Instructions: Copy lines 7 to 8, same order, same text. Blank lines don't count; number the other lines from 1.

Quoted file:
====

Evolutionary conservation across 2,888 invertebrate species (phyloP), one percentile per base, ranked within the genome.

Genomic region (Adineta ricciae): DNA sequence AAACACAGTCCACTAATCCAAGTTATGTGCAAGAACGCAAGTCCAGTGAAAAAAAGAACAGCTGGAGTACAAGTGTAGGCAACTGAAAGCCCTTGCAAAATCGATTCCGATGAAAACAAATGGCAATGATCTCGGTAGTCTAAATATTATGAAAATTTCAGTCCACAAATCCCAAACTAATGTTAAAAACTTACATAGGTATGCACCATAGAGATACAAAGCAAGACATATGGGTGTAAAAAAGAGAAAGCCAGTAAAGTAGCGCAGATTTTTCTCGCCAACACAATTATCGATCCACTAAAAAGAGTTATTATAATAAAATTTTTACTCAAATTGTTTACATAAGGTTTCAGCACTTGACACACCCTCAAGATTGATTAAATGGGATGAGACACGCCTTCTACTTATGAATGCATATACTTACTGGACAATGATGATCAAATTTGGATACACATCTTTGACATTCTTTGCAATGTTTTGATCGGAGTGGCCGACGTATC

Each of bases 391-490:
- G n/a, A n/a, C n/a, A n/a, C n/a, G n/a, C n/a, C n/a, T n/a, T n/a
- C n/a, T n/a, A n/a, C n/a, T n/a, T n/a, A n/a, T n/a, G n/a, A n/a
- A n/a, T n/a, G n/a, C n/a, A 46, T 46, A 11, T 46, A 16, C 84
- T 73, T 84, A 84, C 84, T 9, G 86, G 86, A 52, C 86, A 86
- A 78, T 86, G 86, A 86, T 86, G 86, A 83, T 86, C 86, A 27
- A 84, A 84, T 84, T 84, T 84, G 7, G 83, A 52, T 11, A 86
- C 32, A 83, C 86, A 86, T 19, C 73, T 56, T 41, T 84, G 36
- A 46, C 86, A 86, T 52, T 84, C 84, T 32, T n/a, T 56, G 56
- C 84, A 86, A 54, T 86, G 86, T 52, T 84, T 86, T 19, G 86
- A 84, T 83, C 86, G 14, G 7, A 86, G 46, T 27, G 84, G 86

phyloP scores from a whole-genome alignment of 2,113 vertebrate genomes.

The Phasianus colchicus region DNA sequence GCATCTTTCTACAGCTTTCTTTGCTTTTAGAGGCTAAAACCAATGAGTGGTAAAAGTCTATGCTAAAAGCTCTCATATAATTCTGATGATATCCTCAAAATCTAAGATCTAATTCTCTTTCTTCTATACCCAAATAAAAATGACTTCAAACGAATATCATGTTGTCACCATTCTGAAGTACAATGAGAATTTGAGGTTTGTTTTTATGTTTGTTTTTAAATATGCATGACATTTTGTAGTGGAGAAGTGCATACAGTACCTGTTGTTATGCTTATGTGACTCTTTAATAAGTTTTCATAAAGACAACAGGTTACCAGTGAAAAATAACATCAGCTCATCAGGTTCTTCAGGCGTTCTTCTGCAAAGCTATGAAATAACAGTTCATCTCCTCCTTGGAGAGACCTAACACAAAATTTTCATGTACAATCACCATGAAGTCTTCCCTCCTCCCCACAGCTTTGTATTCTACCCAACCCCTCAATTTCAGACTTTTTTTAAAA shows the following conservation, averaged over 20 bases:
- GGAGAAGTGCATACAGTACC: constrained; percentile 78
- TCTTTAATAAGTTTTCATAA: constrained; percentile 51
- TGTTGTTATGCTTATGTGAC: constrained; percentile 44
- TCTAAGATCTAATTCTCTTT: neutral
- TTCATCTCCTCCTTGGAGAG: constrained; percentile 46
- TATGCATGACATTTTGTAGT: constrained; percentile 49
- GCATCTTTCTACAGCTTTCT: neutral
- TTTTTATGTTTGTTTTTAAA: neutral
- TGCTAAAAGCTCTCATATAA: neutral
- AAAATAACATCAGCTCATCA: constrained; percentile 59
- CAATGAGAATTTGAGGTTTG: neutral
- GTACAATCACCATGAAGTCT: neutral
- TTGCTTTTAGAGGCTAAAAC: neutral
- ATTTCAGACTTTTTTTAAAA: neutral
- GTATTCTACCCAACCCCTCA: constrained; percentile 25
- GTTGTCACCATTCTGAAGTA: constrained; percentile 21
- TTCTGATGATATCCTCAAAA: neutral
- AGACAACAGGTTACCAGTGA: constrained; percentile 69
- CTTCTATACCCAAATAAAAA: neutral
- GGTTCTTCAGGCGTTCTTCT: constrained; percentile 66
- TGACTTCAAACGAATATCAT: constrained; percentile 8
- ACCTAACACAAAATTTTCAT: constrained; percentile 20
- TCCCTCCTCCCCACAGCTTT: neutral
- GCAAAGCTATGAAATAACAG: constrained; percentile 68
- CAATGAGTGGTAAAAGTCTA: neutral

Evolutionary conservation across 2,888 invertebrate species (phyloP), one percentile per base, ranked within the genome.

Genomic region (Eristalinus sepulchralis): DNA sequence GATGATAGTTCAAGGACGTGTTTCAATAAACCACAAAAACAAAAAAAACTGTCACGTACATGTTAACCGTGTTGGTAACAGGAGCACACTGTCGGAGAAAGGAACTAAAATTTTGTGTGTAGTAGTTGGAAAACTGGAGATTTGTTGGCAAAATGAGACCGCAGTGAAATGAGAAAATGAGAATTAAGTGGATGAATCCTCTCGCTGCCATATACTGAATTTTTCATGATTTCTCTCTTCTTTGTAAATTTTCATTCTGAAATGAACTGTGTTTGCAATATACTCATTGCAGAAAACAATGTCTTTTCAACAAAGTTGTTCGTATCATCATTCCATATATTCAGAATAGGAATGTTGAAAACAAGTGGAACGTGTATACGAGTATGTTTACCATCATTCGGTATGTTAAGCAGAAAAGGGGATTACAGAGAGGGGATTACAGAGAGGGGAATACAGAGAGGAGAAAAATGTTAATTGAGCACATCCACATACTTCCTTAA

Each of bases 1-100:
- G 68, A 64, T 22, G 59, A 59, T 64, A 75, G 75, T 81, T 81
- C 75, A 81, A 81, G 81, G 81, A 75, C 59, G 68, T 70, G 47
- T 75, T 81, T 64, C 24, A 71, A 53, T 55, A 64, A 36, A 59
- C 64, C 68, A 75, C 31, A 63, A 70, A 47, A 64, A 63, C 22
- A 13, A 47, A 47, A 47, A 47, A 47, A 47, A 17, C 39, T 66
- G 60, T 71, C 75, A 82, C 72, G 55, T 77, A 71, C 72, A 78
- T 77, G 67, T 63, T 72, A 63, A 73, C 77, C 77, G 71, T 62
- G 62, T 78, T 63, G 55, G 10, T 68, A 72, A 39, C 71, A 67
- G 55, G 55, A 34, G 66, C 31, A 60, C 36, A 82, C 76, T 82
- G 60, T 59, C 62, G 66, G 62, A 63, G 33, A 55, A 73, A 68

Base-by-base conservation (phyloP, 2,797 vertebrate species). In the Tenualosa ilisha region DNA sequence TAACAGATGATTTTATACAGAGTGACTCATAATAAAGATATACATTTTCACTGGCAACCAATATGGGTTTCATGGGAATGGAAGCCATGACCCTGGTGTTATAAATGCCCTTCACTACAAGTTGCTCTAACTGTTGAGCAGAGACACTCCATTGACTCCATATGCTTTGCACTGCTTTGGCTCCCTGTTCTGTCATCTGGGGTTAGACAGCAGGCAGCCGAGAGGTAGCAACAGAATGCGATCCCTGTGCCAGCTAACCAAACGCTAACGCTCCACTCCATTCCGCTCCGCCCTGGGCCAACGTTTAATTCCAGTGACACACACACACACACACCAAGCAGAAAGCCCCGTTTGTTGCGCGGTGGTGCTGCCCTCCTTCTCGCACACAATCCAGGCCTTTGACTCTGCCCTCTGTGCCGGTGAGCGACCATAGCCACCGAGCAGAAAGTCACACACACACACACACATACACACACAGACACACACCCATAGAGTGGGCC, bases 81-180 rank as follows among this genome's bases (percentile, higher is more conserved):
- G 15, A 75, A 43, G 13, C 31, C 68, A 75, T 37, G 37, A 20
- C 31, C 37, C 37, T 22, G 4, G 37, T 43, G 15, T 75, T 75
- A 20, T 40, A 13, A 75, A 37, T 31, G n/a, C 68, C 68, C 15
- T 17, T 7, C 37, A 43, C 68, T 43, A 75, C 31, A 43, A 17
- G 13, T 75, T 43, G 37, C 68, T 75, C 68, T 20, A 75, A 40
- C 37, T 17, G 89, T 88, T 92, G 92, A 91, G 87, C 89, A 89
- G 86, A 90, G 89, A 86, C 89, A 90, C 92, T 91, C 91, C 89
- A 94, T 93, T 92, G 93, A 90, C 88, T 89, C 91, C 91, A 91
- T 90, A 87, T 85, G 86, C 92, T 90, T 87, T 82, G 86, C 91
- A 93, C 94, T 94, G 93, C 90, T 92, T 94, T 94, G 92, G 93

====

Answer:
- T 73, T 84, A 84, C 84, T 9, G 86, G 86, A 52, C 86, A 86
- A 78, T 86, G 86, A 86, T 86, G 86, A 83, T 86, C 86, A 27